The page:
James and the Harn a love story

The Korean Water Droppers and Craftsmanship
Seeing these tools helped instill in me the level of quality and craftsmanship that went into making them. Their physical presence reminds me how these seemingly defunct artifacts were once used regularly by people to pour water. I'm reminded that these embody a niche yet tantalizing corner of upper class Korean culture. They serve as a window into a world wholly different from my own. This entire concept brings a smile to my face. There's always been something about seeing into another world through odd means that has always filled me with a bit of whimsy.
A Heave to Unfold and Room Design
The vast, open setting of A Heave to Unfold gives it the breathing room it needs to flourish. The natural lighting coming in from the garden consequently gives the room and its pieces a more natural vibe. It challenges you to compare the piece more to the natural world. The hardwood mahogany too contributes to this singular effect. Overall, A Heave to Unfold is set up to succeed before its even been presented. When combined with its spacious and uncluttered environment, all of the viewer's attention turns to the piece. It rises up and undulates from the floor, relaxed. Being here simultaneously put me at ease and creates a tension. A Heave grabbed my attention, and despite its relaxed posture, appeared confrontational. With so little else going on in the room, it was just you and the art. It was a passive, inner contest of wills. And the fact that being in the right room made that happen is a little bit incredible.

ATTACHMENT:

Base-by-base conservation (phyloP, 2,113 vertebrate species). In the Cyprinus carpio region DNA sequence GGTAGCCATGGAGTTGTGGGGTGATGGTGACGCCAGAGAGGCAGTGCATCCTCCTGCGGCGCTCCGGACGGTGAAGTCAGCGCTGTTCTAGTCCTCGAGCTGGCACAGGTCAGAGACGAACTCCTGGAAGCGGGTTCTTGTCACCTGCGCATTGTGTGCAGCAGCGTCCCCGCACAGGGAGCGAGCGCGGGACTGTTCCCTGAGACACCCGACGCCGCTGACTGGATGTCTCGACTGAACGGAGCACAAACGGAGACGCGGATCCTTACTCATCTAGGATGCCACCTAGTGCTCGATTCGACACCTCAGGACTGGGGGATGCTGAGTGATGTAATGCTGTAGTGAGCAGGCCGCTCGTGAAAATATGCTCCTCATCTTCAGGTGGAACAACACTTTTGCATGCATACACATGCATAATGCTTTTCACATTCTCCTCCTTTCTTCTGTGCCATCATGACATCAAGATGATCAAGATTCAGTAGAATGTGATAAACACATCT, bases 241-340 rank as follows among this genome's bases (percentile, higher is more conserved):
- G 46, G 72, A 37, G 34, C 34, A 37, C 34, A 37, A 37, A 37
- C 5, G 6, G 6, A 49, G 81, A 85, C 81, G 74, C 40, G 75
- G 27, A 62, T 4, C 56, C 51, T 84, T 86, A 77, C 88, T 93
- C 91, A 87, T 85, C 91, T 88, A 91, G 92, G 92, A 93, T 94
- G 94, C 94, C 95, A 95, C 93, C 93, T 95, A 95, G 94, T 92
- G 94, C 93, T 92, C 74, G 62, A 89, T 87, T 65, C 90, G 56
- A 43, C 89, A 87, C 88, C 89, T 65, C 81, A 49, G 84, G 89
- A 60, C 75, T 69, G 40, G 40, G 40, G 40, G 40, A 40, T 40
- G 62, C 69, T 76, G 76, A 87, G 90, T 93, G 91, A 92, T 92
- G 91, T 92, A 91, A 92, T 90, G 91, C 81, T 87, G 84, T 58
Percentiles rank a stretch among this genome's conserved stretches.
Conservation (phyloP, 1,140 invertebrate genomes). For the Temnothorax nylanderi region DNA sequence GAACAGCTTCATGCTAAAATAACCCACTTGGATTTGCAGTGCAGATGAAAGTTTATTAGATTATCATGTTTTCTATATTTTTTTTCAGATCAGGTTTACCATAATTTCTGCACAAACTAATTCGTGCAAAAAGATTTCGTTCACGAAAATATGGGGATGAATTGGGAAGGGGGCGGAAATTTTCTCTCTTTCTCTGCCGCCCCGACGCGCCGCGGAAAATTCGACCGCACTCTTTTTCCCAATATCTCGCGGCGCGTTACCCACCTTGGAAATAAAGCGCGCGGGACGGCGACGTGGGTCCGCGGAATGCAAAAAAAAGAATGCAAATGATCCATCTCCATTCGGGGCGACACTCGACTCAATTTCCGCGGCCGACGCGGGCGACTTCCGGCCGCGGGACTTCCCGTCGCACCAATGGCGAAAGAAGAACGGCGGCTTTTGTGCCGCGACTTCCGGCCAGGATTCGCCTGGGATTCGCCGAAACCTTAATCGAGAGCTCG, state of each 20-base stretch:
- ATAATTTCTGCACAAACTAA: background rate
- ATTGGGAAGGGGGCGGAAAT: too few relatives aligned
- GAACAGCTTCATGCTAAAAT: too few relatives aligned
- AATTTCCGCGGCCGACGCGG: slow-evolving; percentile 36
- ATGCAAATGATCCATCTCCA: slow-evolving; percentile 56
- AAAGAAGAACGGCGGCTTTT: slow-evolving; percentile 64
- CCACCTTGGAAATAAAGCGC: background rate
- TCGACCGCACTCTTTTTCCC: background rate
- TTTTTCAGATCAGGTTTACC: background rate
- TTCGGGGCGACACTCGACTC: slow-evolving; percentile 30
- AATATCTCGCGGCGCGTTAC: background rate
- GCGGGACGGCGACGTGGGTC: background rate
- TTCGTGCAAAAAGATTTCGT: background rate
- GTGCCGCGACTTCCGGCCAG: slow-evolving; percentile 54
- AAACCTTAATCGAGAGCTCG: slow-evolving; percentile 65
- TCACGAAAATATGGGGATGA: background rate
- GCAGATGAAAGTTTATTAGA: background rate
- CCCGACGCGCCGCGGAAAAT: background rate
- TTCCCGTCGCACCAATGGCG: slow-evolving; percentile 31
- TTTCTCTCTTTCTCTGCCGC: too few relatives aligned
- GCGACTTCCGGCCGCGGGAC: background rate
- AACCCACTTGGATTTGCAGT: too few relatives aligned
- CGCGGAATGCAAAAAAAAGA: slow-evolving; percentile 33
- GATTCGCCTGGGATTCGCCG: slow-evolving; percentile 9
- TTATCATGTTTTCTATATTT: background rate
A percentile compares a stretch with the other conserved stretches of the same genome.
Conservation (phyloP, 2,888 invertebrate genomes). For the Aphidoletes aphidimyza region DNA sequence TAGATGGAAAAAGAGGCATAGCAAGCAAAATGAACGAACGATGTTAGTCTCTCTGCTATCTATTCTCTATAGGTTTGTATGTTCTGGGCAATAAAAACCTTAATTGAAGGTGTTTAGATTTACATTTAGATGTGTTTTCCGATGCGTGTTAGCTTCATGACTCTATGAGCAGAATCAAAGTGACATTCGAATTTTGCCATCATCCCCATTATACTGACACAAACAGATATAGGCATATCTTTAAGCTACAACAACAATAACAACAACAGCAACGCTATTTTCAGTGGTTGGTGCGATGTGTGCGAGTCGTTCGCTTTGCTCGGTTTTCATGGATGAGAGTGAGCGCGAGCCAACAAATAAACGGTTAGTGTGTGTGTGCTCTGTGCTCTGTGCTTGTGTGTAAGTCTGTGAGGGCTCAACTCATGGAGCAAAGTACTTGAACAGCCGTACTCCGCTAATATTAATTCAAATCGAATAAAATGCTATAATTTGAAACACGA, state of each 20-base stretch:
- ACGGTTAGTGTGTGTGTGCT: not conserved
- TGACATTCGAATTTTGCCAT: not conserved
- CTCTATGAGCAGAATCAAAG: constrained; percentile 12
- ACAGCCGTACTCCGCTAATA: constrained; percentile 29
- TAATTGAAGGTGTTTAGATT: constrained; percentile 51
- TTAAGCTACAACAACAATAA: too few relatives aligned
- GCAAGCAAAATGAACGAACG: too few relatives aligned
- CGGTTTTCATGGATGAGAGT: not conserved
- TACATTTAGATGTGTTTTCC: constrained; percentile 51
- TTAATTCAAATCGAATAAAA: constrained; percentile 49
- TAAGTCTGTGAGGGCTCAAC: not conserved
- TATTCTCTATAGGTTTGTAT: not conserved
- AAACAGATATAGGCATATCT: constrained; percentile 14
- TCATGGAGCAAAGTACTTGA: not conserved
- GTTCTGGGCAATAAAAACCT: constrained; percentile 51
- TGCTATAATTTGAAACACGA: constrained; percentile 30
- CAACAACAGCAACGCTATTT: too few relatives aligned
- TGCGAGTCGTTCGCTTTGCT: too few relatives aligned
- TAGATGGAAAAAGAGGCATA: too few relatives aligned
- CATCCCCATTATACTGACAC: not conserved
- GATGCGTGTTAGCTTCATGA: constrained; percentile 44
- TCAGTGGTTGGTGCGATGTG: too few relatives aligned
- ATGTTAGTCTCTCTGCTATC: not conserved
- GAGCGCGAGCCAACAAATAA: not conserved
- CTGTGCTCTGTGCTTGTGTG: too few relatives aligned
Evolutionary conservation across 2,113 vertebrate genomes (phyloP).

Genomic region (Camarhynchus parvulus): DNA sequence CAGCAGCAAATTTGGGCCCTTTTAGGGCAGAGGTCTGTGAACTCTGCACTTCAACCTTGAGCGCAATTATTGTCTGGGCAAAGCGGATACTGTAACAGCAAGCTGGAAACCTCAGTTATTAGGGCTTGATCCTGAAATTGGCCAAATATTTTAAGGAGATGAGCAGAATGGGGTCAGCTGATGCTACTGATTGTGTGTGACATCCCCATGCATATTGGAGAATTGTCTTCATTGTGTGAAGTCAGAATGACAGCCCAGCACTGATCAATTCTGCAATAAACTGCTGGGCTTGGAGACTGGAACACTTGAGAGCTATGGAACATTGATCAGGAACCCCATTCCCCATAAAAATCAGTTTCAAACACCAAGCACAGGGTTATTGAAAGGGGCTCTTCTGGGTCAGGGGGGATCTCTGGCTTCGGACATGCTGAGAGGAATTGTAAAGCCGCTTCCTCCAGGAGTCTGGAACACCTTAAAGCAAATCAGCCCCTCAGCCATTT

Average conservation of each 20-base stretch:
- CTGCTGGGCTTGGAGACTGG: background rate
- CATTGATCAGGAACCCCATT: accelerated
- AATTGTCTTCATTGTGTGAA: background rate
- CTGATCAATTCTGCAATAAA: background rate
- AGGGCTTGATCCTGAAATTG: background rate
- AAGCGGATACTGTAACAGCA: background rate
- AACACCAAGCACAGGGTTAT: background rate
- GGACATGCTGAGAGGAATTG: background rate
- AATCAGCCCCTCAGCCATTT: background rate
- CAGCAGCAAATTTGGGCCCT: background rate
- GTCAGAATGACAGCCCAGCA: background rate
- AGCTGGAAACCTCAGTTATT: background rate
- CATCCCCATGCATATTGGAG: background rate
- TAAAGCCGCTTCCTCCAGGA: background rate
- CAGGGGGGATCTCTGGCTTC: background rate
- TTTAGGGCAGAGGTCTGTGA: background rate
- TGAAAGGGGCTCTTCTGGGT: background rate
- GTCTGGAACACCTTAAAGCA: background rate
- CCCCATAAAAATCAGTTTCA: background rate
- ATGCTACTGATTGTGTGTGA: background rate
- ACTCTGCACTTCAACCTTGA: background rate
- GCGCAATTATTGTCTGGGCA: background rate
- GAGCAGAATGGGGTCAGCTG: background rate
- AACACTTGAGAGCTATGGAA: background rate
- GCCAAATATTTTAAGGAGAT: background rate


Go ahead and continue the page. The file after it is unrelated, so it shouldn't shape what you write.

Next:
Francisco Goya Is Terrifying
There's something about Francisco De Goya's art that is completely and utterly unnerving. Everytime I look at it, I feel smaller. It stares me down with the most primal fears humanity has. The unknown and mysterious terrors that stalk his pictures are constructed to represent our fears. Often times they don't even feel like specific fears. They simply represent the dark, unknown forces that constantly dog at the human psyche. They are looming yet subversive. They are powerful yet restrained. But the very idea that they are present is absolutely terrifying. No other art makes my feel like that. It makes me reflect on one of my least favorite emotions, my fear. Goya strikes cords in me that I make efforts to bury, a testament to his skill as an artist. Hopefully the more I confront these horrors in his work, the more capable I am of confronting fear elsewhere.
The Good Life and The Struggle
When I see this picture, I see human anguish summed up pretty nicely in one photo. A large group of people coming together, often not by choice, and being worked to the bone. What impresses me the most about this picture though is its scale. Humans are social creatures, and it seem that we tend to suffer in groups as well. In relation to the Good Life, it reminds me of what the Good Life isn't. If anyone's Good Life involves the exploitation of another's, then it isn't one worth having. How valid is one's fulfillment if it comes at the cost of someone else's?

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